What is Jamstack? Exploring what you need to know, and how to get started

🎓 What is it?

JavaScript, APIs, Markup.

A new (but also old) way of building apps on the web.

Per Colby Fayock, who wrote the Jamstack Handbook earlier this year:

The Jamstack is a modern architecture that revolves around the age-old idea of providing end users a website or application from static storage, while supplementing it with modern technologies like APIs and front end tooling to bring a more dynamic user experience.

The infinite jam of space and time

⌛ The past

The 2010s was the era of single page applications.

In 2012, I was writing Ruby on Rails applications — every HTML page was compiled and dynamically rebuilt on a Ruby server, and interactive interfaces were built on the client-side using jQuery, or if I was feeling particularly ambitious, Ember.js.

Then React hit.

Single-page applications (SPAs) showed that imperative programming techniques could build powerful user interfaces, and suddenly building frontend applications meant that you were a JavaScript developer.

Interactive user interfaces were great, but offloading everything onto the browser had downsides. Via TakeShape:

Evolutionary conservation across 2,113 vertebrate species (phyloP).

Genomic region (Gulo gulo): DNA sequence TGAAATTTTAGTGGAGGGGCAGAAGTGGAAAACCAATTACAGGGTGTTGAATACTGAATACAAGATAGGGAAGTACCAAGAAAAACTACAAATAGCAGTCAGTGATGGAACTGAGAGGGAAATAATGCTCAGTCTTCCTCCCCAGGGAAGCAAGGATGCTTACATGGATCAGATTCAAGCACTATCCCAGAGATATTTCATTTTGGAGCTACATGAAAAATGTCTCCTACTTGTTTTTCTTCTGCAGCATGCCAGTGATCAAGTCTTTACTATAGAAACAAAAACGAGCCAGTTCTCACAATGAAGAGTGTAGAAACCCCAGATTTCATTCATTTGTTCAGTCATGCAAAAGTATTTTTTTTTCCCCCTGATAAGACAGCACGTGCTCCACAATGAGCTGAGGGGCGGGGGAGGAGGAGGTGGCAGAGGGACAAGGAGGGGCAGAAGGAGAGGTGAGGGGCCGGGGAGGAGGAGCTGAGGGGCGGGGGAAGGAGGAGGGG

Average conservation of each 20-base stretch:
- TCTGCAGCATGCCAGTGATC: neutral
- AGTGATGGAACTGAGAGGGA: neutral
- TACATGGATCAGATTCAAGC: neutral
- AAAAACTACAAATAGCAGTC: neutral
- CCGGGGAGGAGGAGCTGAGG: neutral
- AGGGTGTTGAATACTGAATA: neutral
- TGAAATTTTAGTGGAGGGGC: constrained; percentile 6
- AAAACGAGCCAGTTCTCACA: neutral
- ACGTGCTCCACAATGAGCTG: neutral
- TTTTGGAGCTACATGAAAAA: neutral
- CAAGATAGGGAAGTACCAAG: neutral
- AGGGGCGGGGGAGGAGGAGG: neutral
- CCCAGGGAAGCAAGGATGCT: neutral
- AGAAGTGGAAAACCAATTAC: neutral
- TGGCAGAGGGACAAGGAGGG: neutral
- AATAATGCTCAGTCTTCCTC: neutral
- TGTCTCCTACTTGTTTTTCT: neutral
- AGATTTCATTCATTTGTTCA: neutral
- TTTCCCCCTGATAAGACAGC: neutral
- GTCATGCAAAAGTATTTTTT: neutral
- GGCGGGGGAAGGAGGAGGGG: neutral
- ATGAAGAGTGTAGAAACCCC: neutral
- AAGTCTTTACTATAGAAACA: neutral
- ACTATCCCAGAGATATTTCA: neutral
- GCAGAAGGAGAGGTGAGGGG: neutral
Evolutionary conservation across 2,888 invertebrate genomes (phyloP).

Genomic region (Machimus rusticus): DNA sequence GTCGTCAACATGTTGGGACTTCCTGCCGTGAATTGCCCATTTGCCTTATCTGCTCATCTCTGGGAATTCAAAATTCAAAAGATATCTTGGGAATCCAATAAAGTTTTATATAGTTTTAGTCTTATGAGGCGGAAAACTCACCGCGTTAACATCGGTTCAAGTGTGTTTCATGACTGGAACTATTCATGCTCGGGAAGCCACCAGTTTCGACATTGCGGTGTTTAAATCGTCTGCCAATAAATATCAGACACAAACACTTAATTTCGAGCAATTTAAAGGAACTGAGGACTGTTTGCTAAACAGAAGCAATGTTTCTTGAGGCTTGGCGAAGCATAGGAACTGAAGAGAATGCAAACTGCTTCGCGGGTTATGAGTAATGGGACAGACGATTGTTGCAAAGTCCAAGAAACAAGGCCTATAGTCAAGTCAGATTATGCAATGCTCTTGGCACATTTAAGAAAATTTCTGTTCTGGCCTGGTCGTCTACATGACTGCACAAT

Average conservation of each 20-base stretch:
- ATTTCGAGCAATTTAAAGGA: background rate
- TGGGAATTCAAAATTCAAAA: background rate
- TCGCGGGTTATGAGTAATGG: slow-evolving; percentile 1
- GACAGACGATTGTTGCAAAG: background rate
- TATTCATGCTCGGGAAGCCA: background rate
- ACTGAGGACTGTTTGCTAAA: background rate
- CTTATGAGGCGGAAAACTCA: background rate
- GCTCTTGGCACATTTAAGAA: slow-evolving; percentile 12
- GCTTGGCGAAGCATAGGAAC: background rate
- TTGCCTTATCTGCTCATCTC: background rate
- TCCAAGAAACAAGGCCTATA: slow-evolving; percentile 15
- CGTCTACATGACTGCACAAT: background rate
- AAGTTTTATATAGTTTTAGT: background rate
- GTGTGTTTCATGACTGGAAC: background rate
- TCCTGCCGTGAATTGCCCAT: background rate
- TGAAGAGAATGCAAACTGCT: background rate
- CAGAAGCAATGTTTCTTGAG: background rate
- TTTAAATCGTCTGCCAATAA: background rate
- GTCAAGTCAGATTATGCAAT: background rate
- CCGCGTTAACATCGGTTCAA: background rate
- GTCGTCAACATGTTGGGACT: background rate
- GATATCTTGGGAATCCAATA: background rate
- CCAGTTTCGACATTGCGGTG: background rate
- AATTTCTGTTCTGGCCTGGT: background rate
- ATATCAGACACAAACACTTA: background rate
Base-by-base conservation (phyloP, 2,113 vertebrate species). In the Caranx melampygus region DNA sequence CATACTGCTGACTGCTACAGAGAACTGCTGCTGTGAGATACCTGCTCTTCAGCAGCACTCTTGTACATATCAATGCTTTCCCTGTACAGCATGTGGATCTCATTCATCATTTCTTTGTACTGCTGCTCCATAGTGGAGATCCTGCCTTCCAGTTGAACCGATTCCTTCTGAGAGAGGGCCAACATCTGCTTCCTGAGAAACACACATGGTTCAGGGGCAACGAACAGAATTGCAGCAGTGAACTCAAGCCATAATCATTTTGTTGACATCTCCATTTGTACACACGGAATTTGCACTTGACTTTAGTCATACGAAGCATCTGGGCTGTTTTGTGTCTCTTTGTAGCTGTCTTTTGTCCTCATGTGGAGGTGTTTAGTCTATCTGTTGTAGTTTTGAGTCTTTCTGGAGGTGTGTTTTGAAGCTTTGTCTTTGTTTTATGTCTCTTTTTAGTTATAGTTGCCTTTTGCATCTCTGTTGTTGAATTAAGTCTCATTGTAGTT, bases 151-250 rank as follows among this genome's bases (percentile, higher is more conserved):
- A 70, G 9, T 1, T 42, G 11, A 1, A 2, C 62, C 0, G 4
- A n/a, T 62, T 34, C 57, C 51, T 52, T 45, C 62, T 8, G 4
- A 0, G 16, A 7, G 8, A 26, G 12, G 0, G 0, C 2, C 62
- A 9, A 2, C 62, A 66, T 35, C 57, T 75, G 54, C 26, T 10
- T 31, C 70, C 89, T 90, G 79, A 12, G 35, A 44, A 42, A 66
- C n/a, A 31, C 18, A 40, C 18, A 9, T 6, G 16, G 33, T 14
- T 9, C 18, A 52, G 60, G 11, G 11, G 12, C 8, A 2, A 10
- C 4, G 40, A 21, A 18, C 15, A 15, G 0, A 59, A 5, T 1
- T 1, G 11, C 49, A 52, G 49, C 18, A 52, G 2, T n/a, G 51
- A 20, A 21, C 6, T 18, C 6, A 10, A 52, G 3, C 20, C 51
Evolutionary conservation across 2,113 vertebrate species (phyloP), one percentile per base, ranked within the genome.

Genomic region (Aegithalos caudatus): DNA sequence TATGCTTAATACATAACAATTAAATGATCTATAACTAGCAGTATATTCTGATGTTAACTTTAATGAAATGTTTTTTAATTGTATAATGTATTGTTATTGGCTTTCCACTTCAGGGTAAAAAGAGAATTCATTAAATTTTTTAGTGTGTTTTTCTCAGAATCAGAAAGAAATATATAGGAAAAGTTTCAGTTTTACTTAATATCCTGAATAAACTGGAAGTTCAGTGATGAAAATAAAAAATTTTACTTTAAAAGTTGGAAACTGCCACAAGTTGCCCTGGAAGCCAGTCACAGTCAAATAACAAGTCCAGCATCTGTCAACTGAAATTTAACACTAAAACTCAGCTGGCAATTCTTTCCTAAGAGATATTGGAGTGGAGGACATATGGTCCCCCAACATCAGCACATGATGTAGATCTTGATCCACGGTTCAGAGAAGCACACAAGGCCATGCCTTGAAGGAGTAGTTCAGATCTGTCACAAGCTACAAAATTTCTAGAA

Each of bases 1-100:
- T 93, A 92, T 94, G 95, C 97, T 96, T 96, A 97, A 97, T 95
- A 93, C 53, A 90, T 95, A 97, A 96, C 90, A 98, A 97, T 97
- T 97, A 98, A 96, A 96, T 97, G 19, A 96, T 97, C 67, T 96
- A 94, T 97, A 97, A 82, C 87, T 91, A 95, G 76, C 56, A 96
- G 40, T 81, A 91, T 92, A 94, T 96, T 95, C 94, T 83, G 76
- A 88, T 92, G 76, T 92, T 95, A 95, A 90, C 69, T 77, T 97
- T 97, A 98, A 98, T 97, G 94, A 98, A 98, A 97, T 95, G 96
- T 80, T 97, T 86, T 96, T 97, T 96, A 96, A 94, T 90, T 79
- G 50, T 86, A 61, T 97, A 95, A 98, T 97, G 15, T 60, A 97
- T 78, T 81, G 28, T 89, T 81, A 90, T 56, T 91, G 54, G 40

The rise of single-page applications (SPAs) has given many websites the feel of a native app, allowing for a faster transition across the site, and has been adopted by JavaScript frameworks and libraries like React, AngularJS, and Vue.js. But there are a couple key disadvantages to SPAs, particularly search engine optimization and load time. SPAs are built on JavaScript, and data and content is downloaded upon request. This makes search engine optimization difficult, as individual “pages” don’t have their own URLs, and can’t be scanned by search bots.

At the same time as SPAs grew in popularity, another category of tools was having a big impact on how people were building websites on the web: static site generators.

In 2008, Tom Preston-Werner at GitHub built Jekyll, a tool for combining static templates, HTML and CSS, and combining it with Markdown content to make simple blogs and websites.

The innovation here was simple: many sites didn’t need a server. The content on a simple blog, for instance, should just be generated once, when a new post is added or something changes, and then after that, you can just load it from somewhere like GitHub Pages, AWS S3, or even a CDN.